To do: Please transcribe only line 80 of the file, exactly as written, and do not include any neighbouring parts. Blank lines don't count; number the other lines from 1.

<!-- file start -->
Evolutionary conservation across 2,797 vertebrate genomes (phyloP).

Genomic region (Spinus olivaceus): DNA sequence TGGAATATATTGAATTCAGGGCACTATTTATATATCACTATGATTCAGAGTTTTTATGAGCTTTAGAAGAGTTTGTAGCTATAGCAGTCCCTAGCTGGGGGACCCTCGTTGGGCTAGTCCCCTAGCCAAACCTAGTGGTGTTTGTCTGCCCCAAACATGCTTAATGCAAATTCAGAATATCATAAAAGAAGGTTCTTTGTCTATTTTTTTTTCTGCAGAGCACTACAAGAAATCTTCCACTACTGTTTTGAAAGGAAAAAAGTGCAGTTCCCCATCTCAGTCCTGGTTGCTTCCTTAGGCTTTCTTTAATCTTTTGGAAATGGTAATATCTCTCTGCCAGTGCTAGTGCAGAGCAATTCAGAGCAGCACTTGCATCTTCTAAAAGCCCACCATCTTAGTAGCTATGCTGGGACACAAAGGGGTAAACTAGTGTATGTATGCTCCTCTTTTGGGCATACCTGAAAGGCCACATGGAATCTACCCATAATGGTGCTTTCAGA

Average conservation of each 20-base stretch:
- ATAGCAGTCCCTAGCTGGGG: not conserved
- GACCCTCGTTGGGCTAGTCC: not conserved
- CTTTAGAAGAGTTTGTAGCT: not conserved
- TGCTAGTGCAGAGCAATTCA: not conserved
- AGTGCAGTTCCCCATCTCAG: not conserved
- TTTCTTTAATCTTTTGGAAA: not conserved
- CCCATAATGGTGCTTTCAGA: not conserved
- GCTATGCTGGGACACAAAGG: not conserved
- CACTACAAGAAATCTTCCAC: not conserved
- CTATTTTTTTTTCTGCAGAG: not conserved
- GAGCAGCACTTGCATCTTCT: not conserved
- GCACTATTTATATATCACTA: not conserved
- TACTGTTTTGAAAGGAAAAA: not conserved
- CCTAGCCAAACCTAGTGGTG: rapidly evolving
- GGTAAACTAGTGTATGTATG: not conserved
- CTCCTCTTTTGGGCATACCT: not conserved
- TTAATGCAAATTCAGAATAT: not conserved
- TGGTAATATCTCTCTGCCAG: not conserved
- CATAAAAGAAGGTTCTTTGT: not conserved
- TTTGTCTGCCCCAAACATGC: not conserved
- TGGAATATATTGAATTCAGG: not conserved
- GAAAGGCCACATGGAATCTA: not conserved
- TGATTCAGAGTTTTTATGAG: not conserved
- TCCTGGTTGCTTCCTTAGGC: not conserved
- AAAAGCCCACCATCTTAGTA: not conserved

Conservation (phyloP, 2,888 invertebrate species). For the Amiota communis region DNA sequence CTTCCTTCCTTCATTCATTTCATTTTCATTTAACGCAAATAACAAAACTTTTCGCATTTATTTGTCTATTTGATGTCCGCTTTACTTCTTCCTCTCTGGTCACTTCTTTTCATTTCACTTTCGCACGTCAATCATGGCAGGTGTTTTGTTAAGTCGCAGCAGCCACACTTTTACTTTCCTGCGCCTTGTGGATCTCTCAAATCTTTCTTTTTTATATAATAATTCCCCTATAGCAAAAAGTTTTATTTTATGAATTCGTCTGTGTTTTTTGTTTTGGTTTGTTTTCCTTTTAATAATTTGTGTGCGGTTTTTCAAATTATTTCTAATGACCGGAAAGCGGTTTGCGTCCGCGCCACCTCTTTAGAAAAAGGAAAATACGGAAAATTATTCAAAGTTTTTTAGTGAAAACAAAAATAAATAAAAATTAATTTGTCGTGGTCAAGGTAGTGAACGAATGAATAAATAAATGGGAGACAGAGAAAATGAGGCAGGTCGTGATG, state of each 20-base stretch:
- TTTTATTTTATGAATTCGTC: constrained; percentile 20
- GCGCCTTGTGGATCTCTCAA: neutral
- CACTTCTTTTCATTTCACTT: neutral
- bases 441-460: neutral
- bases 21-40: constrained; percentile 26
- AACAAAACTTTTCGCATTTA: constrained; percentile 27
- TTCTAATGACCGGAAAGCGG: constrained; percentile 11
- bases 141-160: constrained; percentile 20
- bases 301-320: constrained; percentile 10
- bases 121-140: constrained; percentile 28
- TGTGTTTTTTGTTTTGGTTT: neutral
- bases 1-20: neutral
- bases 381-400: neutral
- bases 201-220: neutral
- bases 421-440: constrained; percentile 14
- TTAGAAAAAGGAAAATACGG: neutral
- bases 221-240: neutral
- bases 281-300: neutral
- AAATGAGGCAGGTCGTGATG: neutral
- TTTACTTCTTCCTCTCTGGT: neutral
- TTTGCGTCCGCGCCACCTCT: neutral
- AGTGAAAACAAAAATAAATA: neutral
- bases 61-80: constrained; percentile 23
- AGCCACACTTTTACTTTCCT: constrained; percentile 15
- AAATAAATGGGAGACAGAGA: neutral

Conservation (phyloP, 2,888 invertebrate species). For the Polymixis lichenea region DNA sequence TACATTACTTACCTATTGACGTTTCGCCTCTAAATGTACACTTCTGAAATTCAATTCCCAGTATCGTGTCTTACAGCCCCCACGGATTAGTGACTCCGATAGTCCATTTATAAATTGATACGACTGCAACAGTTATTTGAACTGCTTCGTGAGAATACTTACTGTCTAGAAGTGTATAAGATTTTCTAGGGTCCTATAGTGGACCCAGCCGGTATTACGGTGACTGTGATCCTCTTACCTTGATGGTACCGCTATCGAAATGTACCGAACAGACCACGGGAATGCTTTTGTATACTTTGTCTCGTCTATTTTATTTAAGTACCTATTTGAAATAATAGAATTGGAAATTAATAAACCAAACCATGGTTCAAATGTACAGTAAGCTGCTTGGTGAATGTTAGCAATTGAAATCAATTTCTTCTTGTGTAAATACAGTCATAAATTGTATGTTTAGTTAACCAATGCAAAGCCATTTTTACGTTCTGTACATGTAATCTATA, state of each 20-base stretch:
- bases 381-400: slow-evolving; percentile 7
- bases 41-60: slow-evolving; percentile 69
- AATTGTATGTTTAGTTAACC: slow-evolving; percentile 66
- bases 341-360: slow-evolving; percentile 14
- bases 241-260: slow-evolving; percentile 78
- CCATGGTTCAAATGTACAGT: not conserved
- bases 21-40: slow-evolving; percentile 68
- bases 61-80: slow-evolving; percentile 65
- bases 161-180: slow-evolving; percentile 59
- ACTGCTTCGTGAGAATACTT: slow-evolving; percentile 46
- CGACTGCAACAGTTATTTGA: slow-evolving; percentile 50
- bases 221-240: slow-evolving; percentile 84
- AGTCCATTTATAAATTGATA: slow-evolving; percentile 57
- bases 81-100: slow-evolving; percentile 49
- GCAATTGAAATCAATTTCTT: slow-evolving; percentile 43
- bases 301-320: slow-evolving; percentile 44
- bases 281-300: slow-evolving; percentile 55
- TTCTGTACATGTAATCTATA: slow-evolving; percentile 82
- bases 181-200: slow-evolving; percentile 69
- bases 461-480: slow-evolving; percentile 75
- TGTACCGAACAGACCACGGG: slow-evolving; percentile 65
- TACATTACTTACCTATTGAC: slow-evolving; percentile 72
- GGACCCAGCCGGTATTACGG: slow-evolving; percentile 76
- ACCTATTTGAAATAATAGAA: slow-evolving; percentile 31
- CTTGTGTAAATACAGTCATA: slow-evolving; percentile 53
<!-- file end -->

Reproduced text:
- CTTGTGTAAATACAGTCATA: slow-evolving; percentile 53